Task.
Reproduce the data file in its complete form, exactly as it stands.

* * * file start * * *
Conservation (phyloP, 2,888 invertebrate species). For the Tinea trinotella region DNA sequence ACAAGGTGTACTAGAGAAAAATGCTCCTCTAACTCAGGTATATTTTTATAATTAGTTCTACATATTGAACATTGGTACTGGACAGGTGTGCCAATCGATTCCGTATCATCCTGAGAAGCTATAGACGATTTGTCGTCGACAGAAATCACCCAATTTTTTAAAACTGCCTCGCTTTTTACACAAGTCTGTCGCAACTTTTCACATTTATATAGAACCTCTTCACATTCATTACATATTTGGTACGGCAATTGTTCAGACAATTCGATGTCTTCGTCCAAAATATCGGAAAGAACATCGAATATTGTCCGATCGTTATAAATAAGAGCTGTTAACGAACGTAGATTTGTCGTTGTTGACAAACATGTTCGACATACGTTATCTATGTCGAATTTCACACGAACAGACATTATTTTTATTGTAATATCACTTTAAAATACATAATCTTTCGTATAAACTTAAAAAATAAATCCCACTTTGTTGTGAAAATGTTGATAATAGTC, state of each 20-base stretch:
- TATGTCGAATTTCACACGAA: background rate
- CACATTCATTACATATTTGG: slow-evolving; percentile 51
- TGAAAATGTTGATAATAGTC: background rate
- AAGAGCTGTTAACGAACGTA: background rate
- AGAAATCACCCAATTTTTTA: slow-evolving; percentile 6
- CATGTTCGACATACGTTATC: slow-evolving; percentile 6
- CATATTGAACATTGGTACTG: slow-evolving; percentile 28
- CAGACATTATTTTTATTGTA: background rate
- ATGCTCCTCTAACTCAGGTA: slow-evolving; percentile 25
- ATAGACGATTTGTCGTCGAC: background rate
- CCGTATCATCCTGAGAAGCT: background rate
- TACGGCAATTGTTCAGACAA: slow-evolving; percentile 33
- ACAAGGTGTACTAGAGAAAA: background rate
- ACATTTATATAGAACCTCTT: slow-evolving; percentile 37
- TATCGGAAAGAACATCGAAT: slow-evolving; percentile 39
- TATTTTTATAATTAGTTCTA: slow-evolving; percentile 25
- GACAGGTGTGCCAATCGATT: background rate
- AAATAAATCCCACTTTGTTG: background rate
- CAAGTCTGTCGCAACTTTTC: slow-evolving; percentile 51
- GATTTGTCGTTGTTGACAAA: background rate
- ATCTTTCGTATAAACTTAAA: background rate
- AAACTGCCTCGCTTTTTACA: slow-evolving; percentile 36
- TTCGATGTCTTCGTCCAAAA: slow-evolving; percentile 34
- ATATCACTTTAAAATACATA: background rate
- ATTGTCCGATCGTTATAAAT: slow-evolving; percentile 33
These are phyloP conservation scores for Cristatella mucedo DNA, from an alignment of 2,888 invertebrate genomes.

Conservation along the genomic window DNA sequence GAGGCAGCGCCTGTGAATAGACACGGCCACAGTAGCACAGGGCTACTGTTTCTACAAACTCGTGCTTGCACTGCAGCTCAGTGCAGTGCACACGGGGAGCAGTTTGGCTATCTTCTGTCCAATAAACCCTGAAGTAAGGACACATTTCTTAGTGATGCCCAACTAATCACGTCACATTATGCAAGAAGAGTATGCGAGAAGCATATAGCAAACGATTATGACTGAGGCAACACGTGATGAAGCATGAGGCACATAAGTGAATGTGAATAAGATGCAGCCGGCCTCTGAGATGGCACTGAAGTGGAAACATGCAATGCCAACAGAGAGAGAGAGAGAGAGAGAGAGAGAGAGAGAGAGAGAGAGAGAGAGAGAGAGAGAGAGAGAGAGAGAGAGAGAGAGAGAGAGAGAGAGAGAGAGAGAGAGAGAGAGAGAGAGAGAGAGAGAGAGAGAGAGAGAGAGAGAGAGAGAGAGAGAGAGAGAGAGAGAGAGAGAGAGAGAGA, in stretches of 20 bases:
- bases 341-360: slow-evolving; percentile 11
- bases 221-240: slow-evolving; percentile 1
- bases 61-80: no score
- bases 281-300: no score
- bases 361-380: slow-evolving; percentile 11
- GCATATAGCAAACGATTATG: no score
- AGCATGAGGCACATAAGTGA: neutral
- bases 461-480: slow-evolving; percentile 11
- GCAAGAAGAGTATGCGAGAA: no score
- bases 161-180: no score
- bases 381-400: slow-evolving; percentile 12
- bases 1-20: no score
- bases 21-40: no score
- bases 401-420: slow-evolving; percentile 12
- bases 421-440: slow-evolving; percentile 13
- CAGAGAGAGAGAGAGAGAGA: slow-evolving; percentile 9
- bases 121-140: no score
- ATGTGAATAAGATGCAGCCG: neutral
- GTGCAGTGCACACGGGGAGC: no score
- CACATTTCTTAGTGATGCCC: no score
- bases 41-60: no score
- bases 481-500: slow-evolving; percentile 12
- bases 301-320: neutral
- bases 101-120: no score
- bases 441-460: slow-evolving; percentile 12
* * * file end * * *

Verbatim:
Conservation (phyloP, 2,888 invertebrate species). For the Tinea trinotella region DNA sequence ACAAGGTGTACTAGAGAAAAATGCTCCTCTAACTCAGGTATATTTTTATAATTAGTTCTACATATTGAACATTGGTACTGGACAGGTGTGCCAATCGATTCCGTATCATCCTGAGAAGCTATAGACGATTTGTCGTCGACAGAAATCACCCAATTTTTTAAAACTGCCTCGCTTTTTACACAAGTCTGTCGCAACTTTTCACATTTATATAGAACCTCTTCACATTCATTACATATTTGGTACGGCAATTGTTCAGACAATTCGATGTCTTCGTCCAAAATATCGGAAAGAACATCGAATATTGTCCGATCGTTATAAATAAGAGCTGTTAACGAACGTAGATTTGTCGTTGTTGACAAACATGTTCGACATACGTTATCTATGTCGAATTTCACACGAACAGACATTATTTTTATTGTAATATCACTTTAAAATACATAATCTTTCGTATAAACTTAAAAAATAAATCCCACTTTGTTGTGAAAATGTTGATAATAGTC, state of each 20-base stretch:
- TATGTCGAATTTCACACGAA: background rate
- CACATTCATTACATATTTGG: slow-evolving; percentile 51
- TGAAAATGTTGATAATAGTC: background rate
- AAGAGCTGTTAACGAACGTA: background rate
- AGAAATCACCCAATTTTTTA: slow-evolving; percentile 6
- CATGTTCGACATACGTTATC: slow-evolving; percentile 6
- CATATTGAACATTGGTACTG: slow-evolving; percentile 28
- CAGACATTATTTTTATTGTA: background rate
- ATGCTCCTCTAACTCAGGTA: slow-evolving; percentile 25
- ATAGACGATTTGTCGTCGAC: background rate
- CCGTATCATCCTGAGAAGCT: background rate
- TACGGCAATTGTTCAGACAA: slow-evolving; percentile 33
- ACAAGGTGTACTAGAGAAAA: background rate
- ACATTTATATAGAACCTCTT: slow-evolving; percentile 37
- TATCGGAAAGAACATCGAAT: slow-evolving; percentile 39
- TATTTTTATAATTAGTTCTA: slow-evolving; percentile 25
- GACAGGTGTGCCAATCGATT: background rate
- AAATAAATCCCACTTTGTTG: background rate
- CAAGTCTGTCGCAACTTTTC: slow-evolving; percentile 51
- GATTTGTCGTTGTTGACAAA: background rate
- ATCTTTCGTATAAACTTAAA: background rate
- AAACTGCCTCGCTTTTTACA: slow-evolving; percentile 36
- TTCGATGTCTTCGTCCAAAA: slow-evolving; percentile 34
- ATATCACTTTAAAATACATA: background rate
- ATTGTCCGATCGTTATAAAT: slow-evolving; percentile 33
These are phyloP conservation scores for Cristatella mucedo DNA, from an alignment of 2,888 invertebrate genomes.

Conservation along the genomic window DNA sequence GAGGCAGCGCCTGTGAATAGACACGGCCACAGTAGCACAGGGCTACTGTTTCTACAAACTCGTGCTTGCACTGCAGCTCAGTGCAGTGCACACGGGGAGCAGTTTGGCTATCTTCTGTCCAATAAACCCTGAAGTAAGGACACATTTCTTAGTGATGCCCAACTAATCACGTCACATTATGCAAGAAGAGTATGCGAGAAGCATATAGCAAACGATTATGACTGAGGCAACACGTGATGAAGCATGAGGCACATAAGTGAATGTGAATAAGATGCAGCCGGCCTCTGAGATGGCACTGAAGTGGAAACATGCAATGCCAACAGAGAGAGAGAGAGAGAGAGAGAGAGAGAGAGAGAGAGAGAGAGAGAGAGAGAGAGAGAGAGAGAGAGAGAGAGAGAGAGAGAGAGAGAGAGAGAGAGAGAGAGAGAGAGAGAGAGAGAGAGAGAGAGAGAGAGAGAGAGAGAGAGAGAGAGAGAGAGAGAGAGAGAGAGAGAGAGAGA, in stretches of 20 bases:
- bases 341-360: slow-evolving; percentile 11
- bases 221-240: slow-evolving; percentile 1
- bases 61-80: no score
- bases 281-300: no score
- bases 361-380: slow-evolving; percentile 11
- GCATATAGCAAACGATTATG: no score
- AGCATGAGGCACATAAGTGA: neutral
- bases 461-480: slow-evolving; percentile 11
- GCAAGAAGAGTATGCGAGAA: no score
- bases 161-180: no score
- bases 381-400: slow-evolving; percentile 12
- bases 1-20: no score
- bases 21-40: no score
- bases 401-420: slow-evolving; percentile 12
- bases 421-440: slow-evolving; percentile 13
- CAGAGAGAGAGAGAGAGAGA: slow-evolving; percentile 9
- bases 121-140: no score
- ATGTGAATAAGATGCAGCCG: neutral
- GTGCAGTGCACACGGGGAGC: no score
- CACATTTCTTAGTGATGCCC: no score
- bases 41-60: no score
- bases 481-500: slow-evolving; percentile 12
- bases 301-320: neutral
- bases 101-120: no score
- bases 441-460: slow-evolving; percentile 12